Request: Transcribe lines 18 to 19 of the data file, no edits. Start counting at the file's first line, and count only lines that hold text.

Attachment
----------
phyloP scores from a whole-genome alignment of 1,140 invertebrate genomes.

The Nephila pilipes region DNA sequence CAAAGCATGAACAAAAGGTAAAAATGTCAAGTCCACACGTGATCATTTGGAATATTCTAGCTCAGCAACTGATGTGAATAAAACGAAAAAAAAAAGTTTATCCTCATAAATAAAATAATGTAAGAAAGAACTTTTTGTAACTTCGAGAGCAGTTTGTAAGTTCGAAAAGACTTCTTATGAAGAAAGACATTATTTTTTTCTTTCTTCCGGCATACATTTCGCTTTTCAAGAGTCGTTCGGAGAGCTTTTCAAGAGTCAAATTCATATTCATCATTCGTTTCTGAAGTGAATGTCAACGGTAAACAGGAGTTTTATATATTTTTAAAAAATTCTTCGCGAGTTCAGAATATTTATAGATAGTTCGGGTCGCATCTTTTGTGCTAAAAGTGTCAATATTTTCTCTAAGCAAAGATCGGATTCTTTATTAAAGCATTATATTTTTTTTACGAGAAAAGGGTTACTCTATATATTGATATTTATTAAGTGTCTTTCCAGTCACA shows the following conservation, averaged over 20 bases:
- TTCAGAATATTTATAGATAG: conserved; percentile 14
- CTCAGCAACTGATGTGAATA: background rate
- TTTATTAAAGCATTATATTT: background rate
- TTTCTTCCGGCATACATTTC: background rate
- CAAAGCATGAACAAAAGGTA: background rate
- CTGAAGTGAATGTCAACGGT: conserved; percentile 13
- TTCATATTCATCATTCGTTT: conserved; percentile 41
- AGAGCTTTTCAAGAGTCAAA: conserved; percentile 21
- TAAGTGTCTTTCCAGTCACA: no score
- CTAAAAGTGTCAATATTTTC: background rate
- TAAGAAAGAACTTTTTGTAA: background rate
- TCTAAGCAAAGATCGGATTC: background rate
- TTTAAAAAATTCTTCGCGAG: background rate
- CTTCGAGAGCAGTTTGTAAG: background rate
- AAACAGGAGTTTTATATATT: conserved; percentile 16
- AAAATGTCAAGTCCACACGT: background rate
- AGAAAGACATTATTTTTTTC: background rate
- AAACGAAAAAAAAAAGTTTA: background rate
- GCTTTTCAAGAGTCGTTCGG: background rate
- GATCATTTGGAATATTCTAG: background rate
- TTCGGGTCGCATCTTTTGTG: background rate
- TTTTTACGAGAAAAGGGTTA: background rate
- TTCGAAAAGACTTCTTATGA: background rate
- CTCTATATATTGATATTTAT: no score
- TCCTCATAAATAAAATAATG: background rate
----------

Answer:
- AAAATGTCAAGTCCACACGT: background rate
- AGAAAGACATTATTTTTTTC: background rate